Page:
"In this study, we analyzed 49 full-field digital mammograms, 19 of which showed cancer," said Rich Rana, a medical student at the University of Chicago. Four mammography specialists read the images and electronically put a box around the suspicious calcifications. The computer then automatically detected the calcifications within the box, analyzed them and calculated the probability of cancer, Rana said.
The system proved to consistently achieve performance comparable to the radiologists in classifying malignant and benign calcifications, regardless of who was using it, Rana added. One technique for rating the computer's effectiveness is to give it one malignant case and one benign case and then test its ability to determine which is which, Rana said. Using this technique, the radiologist had a 72% chance of making the correct diagnosis, and the computer had a 79% chance.
This study was one of the first to test the effectiveness of computer-aided diagnoses on full-field digital mammograms versus plain film mammograms. In addition, this system employs artificial intelligence in that the computer "learns" how to automatically locate the calcifications and predict whether they are benign or malignant, Rana said. In the future the radiologist's assessment could be compared with the computer's assessment as a "double-check" for the diagnosis of breast cancer, Rana said.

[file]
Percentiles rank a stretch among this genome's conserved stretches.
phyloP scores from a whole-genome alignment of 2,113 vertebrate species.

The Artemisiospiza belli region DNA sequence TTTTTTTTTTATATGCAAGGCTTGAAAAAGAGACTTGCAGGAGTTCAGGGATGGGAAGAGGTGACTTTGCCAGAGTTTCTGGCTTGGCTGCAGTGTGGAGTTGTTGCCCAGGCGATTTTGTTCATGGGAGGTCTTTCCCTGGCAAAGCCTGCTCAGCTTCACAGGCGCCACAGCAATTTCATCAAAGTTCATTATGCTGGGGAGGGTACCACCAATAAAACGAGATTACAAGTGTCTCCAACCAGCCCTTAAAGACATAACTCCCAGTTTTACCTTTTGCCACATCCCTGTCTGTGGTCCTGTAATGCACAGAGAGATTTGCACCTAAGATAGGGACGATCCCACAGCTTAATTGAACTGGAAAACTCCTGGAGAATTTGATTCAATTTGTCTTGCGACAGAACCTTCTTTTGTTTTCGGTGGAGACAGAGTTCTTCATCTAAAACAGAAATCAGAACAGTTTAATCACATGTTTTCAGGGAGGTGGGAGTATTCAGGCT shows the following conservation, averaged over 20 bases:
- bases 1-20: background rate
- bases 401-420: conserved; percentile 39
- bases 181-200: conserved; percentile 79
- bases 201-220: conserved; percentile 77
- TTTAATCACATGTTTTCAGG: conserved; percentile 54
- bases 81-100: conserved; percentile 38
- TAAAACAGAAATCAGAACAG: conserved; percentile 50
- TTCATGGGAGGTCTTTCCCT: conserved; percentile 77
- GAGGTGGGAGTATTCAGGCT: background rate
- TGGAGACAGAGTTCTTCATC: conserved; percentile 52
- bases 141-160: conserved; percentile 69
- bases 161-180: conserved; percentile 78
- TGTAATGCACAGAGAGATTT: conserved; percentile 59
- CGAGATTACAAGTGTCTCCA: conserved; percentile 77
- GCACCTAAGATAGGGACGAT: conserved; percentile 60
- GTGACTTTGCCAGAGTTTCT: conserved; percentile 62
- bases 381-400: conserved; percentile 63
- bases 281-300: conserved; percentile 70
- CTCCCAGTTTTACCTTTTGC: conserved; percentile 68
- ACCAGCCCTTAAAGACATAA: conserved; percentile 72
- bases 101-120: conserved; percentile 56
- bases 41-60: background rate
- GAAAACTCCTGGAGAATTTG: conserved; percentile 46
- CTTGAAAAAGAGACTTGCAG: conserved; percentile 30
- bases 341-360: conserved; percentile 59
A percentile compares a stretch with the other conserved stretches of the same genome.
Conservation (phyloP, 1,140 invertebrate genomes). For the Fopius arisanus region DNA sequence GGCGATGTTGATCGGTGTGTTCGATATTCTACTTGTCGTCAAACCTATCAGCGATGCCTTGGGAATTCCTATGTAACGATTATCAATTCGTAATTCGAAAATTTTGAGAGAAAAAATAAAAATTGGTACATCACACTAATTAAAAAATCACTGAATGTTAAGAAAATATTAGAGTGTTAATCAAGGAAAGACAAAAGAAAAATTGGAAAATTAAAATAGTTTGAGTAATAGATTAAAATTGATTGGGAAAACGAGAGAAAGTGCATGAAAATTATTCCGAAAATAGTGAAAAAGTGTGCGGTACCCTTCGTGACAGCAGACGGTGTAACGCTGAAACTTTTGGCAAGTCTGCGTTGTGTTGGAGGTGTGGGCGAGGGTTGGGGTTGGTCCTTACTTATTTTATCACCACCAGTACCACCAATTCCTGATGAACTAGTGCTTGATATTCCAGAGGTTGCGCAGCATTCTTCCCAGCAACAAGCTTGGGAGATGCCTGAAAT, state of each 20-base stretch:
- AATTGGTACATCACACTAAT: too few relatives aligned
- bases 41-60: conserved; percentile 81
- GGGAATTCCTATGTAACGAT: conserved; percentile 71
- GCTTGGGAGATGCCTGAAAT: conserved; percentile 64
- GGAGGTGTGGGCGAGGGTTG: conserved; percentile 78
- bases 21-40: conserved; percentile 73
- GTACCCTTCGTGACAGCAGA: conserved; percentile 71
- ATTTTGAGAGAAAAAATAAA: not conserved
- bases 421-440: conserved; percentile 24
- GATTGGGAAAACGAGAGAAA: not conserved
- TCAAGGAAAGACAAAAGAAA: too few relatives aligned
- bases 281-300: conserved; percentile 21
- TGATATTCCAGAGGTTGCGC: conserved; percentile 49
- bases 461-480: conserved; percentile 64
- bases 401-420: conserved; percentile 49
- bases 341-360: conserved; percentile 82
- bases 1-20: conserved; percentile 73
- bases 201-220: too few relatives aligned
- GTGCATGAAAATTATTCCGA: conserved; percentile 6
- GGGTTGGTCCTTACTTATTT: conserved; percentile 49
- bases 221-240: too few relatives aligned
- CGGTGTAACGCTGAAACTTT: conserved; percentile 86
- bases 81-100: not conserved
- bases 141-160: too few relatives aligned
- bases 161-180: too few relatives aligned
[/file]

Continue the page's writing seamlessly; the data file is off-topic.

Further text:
This research was lead by Dr. Yulei Jiang, assistant professor of radiology at the University of Chicago. The research was funded by the National Cancer Institute, the U.S. Army Medical Research and Material Command, and the National Institutes of Health. Rana will present the study on May 4 at the American Roentgen Ray Society Annual Meeting in Miami Beach, FL.
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